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The American Petroleum Institute (API) reported a large draw in crude oil inventory of 5.265 million barrels for the week ending May 24, coming in over analyst expectations of a 857,000-barrel drawdown in inventories.
Last week, the API reported the latest in a string of surprise builds in crude oil inventories, the last of which was 2.4 million barrels. A day later, the EIA estimated that US inventories had increased by 4.7 million barrels.
Even with this week’s draw, the net build is still a significant 26.65 million barrels for the 22-week reporting period so far this year, using API data.
To compare, this is what the graph looked this this same week in 2017:
Oil prices rose briefly on Wednesday as news that flooding might impact oil flowing near Cushing, Oklahoma. But news of the escalating China/US trade dispute pushed prices lower, with WTI falling $0.31 (-0.52%) to $58.83, with Brent falling $0.80 (-1.16%) to $67.87 by 2:58pm EST. Prices continue to remain volatile in the wake of mounting tensions in the Middle East, supply disruptions in Venezuela and Iran, and the US/China trade dispute.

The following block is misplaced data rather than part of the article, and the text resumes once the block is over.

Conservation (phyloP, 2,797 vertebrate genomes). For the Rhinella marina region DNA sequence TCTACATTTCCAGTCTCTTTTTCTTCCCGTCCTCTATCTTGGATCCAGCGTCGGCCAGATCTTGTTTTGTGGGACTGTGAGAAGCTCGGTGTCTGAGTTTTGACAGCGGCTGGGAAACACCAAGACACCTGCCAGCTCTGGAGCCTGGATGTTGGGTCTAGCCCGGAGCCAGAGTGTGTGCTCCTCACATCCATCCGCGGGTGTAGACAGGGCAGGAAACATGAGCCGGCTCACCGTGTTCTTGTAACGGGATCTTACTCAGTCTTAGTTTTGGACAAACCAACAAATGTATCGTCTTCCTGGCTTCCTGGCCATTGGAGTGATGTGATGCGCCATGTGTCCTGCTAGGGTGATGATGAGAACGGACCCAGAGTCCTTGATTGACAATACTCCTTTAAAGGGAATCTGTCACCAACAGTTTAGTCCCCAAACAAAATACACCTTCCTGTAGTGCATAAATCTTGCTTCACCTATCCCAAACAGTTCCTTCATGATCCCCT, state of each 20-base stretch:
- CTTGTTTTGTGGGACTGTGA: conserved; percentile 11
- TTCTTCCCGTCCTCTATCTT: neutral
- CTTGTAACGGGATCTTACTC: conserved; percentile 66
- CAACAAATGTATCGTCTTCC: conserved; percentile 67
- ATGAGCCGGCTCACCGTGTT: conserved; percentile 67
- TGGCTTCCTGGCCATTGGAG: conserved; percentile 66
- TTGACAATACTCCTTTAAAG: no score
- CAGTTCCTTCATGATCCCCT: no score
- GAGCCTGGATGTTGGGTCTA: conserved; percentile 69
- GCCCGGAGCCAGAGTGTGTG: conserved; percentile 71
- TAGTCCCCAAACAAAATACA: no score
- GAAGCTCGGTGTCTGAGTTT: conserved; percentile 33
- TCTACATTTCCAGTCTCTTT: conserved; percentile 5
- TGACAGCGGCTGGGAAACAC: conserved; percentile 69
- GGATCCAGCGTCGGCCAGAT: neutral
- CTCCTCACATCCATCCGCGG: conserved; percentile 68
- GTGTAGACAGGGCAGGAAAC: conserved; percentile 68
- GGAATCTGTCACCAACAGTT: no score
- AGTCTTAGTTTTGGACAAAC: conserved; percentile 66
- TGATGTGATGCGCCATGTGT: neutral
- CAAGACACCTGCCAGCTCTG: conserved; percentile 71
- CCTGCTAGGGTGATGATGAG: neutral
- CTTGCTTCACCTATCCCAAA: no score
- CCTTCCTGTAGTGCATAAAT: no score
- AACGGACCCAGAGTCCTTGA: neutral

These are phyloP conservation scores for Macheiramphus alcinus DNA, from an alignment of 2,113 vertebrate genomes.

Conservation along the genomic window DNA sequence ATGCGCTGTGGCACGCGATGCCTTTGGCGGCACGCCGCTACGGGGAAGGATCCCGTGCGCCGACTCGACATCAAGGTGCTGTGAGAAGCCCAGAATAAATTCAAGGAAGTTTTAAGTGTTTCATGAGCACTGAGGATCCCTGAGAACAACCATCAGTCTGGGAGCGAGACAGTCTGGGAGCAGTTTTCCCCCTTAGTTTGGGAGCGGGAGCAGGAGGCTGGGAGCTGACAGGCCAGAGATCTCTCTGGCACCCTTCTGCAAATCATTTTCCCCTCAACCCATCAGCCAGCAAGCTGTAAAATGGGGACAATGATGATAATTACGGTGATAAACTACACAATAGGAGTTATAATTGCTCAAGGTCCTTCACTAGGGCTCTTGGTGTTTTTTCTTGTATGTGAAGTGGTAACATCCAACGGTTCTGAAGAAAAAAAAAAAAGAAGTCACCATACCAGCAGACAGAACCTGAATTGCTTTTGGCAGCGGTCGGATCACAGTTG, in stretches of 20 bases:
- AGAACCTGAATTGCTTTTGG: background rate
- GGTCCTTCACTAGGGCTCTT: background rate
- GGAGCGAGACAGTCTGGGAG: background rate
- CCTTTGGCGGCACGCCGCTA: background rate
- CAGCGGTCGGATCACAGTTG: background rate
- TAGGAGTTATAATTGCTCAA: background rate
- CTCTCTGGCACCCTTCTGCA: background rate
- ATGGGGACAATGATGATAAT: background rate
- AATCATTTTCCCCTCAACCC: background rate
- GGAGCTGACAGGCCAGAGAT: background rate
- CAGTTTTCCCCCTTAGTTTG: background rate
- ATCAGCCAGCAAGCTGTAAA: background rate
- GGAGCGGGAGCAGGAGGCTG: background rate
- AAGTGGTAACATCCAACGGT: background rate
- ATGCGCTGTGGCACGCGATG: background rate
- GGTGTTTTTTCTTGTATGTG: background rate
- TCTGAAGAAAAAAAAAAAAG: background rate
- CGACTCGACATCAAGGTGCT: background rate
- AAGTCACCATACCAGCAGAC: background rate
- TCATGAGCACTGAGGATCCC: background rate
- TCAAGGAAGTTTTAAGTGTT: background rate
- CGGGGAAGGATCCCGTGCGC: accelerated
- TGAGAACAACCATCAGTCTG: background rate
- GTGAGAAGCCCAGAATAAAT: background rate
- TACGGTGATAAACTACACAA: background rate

Both benchmarks are trading significantly down on the week.
The API this week reported a build in gasoline inventories for week ending May 24 in the amount of 2.711 million barrels. Analysts estimated a draw in gasoline inventories of 528,000 barrels for the week.
Distillate inventories fell by 2.144 million barrels for the week, while inventories at Cushing fell by 176,000 barrels.
US crude oil production as estimated by the Energy Information Administration showed that production for the week ending May 17 rose slightly to 12.2 million bpd from the all-time high of 12.3 million bpd achieved during the week of April 26.
The U.S. Energy Information Administration report on crude oil inventories is due to be released on Thursday at 11:00a.m. EST due to the Memorial holiday.
By 4:45pm EST, WTI was trading down at $59.07 and Brent was trading down $68.07.
By Julianne Geiger for Oilprice.com
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Julianne Geiger is a veteran editor, writer and researcher for Oilprice.com, and a member of the Creative Professionals Networking Group.